Less is More: Cercano Comedor
For the decades that I have known it, lovely Parque México has not been host to an eating establishment whose food lives up to the view of the park’s verdant deco beauty. Cafés have come and gone, a pleasant Italian restaurant vanished in a puff of bureaucratic mystery. But sophisticated fare has been relegated to the back alleys and inner sanctums of the Condesa and that’s a shame.
It is therefore a gift to have Cercano Comedor on the scene. It’s an unashamedly simple, wood, brick and light-filled, pretention-free venue whose food is better than good and whose view is a feast for the eyes.
The Comedor was brainstormed by talented young chefs Elsa Olmos (formerly of Baja’s Corazón de Tierra) and César Vázquez of Polanco’s consistently undervalued Nexo. The two came up with the idea of a relaxed dining room offering a variety of dishes culled from myriad nationalities—Spain and France are the touchstones—but always rooted in seasonal materia prima.
César, who acts as executive chef while manning the kitchen at Nexo across town, insists that, “we don’t want to fall into any category, we’re sort of a bistro, but we also do what to us is comfort food. It’s sort of comfort/cocina del autor, if you will.”
Elsa, who specializes in desserts but who is acting chef and master of all aspects of the kitchen, concurs. “I don’t want to make food that is so challenging that it gives people a headache. The kind of risky juxtapositions that can drive people crazy. So we stick to simple combinations and pay attention to technique.”
Most dishes are pared down to a few ingredients, so the challenge becomes balancing them well. A simple sashimi of the day in aguachile and nori cream brings a punchy Pacific-style ceviche and mellow Japanese seaweed together; the sauce never trumps the fish. I adore the estofado de pulpo y almejas con alubias, chorizo y salsa verde. This Cantabrian classic is served, appropriately, in a little terra cotta cazuelita; octopus is buttery, white beans al dente, chorizo there for umami and the salsa verde (the northern Spanish variety, i.e. olive oil perfumed with garlic and parsley) brings it all together the way the score of a classic movie ties in with the drama.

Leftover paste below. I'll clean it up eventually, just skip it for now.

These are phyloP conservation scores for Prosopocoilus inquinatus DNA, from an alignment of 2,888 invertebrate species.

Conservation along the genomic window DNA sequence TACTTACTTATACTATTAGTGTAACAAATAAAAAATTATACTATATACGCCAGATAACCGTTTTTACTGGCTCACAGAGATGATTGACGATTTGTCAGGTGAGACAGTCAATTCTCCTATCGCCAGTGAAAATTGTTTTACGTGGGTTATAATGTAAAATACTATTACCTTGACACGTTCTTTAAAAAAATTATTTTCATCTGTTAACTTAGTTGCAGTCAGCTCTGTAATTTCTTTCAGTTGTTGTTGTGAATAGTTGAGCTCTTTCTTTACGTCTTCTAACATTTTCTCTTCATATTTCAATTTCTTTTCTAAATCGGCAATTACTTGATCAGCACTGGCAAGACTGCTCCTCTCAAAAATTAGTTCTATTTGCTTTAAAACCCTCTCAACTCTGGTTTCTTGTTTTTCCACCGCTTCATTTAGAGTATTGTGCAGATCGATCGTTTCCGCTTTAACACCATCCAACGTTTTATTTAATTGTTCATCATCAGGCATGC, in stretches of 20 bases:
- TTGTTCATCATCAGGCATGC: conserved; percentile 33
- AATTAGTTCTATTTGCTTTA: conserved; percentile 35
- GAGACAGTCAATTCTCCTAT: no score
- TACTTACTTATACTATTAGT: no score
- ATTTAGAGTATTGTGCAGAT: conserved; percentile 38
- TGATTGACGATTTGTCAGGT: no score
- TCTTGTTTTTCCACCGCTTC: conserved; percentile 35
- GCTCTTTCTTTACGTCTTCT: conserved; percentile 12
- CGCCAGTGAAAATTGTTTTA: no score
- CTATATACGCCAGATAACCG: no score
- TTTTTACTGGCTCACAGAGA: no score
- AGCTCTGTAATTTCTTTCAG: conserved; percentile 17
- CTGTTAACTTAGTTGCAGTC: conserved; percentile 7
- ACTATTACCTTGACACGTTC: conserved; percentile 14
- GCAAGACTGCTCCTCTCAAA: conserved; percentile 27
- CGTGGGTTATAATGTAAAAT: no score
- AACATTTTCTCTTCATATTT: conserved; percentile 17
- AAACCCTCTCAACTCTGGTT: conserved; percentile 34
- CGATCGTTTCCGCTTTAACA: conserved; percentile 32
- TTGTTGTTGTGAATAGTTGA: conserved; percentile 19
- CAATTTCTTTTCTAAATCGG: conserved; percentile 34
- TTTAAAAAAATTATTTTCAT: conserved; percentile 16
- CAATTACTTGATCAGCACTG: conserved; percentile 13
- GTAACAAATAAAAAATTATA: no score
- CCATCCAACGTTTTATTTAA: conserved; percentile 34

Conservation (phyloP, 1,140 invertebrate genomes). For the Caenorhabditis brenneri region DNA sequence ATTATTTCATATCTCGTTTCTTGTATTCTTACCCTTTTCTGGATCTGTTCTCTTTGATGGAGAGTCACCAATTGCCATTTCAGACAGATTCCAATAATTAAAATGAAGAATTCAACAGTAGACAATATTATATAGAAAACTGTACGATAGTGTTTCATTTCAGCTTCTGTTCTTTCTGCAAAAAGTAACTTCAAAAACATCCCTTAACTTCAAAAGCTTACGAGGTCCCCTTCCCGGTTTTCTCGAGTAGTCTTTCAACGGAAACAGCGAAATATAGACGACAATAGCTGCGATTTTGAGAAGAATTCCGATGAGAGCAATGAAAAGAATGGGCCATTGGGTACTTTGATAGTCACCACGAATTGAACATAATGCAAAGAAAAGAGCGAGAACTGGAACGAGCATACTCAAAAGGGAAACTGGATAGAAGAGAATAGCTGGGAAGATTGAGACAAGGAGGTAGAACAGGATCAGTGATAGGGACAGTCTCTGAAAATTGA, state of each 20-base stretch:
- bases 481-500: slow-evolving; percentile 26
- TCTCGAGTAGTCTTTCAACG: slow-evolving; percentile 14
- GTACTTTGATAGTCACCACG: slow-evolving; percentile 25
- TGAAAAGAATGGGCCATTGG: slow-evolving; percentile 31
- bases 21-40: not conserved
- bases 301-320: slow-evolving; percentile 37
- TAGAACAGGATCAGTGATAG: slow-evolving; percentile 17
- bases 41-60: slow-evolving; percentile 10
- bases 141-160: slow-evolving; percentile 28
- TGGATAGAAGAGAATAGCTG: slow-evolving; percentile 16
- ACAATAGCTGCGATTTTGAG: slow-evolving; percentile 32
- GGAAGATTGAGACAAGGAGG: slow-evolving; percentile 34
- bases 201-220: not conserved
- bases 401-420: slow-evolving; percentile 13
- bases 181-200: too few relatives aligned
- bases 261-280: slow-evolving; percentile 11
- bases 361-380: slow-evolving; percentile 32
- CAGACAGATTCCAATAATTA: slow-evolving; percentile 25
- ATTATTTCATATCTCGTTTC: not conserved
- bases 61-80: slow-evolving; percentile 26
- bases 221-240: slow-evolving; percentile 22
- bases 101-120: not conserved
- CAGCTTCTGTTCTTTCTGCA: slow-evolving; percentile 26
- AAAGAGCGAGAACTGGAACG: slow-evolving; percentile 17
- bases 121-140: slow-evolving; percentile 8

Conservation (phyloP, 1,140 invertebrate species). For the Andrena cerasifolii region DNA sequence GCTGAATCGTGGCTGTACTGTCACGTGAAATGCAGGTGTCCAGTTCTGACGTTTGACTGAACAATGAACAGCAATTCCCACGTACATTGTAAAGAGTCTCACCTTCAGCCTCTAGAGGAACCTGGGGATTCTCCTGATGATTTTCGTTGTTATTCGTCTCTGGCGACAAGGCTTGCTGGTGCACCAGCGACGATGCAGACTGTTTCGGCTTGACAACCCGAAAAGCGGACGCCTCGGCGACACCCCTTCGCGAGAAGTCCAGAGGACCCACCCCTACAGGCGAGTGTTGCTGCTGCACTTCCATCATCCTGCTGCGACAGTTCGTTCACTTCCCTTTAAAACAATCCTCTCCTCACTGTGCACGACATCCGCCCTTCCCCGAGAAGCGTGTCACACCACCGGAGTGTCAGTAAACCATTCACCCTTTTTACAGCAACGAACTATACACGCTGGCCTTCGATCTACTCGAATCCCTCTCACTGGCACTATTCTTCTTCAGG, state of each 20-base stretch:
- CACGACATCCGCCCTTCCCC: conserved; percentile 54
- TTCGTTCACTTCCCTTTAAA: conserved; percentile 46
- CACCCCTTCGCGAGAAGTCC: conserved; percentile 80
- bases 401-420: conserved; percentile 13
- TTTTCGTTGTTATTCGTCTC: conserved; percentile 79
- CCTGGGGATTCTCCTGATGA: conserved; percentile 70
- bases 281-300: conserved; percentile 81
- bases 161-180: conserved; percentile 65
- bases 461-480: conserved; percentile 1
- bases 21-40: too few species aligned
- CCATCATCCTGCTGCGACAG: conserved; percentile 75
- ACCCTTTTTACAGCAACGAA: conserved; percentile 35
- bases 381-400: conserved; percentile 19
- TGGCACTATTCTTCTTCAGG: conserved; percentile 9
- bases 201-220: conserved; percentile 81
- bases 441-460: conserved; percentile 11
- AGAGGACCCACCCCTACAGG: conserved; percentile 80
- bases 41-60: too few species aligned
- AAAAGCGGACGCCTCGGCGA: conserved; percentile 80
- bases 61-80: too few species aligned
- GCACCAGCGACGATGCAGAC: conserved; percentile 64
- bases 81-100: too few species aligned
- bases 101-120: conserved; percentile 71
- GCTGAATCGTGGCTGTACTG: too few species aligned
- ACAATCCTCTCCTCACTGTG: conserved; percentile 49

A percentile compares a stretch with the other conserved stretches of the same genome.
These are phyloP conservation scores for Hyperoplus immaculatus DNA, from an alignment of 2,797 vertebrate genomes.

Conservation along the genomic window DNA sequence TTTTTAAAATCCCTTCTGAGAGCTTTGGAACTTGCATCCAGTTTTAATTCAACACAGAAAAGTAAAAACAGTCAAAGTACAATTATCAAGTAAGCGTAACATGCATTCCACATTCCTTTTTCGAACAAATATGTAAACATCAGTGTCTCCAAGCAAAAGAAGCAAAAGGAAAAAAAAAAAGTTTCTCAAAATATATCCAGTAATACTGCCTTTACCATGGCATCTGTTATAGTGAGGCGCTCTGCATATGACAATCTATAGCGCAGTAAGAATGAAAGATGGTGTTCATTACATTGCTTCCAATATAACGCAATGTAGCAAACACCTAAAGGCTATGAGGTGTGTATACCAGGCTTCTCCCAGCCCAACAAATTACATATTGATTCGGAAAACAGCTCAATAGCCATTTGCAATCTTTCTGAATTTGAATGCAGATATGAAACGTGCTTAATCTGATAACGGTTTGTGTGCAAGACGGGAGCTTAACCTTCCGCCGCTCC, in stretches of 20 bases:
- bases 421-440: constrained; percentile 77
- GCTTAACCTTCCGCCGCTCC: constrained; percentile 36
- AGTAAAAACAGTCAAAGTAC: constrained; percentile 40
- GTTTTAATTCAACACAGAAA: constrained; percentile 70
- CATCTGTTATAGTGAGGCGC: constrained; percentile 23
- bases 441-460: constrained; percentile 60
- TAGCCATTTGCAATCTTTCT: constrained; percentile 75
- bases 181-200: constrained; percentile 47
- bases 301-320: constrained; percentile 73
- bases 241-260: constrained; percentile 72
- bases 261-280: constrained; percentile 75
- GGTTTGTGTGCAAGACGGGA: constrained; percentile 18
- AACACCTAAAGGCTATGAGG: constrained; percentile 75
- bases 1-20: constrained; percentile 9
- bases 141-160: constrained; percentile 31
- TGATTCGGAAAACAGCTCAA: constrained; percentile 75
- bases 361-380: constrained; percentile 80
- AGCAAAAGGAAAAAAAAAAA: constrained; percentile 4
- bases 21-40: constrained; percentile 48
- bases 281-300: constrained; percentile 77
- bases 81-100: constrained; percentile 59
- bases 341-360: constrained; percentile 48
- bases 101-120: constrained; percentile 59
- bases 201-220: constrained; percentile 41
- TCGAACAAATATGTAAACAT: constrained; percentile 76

The line blurs between appetizers and mains: there are only four offered at any given time. Tender glazed short rib with a buttery mille feuille of potatoes is as a French grande-mère would have it done, as is the Paris-bistro-classic filet. Fish of the day is cooked perfectly – César has proven himself master of “a point” fish and meat done-ness. It’s presented nestled on a bed of emerald greens and a swirl of “vichyssoise” i.e. very creamy buttery potatoes.
And, of course, mention must be made of the sweets, which move beyond the “comfort” category and dazzle with their goodness. The caramelised banana tarte tatin has already become a “destination” dessert. But I also like the fruit-filled meringue—it’s like eating a cloud.
The wine list, curated by Andrés Amor, of Padella, is choice and affordable.
And best of all, prices are eminently accessible; lunch can be procured for less than $400.
While glitches, especially in the area of service, need to be ironed out, this is to be expected at this youthful stage, I see Comedor Cercano as a neighborhood classic in the making.
Avenida México 157, between Michoacán and Teotihuacán, Condesa; See map
Telephone 5564 6810.
Open Tuesday – Saturday 1:30 – 11 p.m., Sunday 1- 6 p.m., closed Monday
Food - (1-10) 8
Ambience - 8; music while eclectic, can bounce off the walls, I prefer a sidewalk table with a view
Price - $300 – 500 pp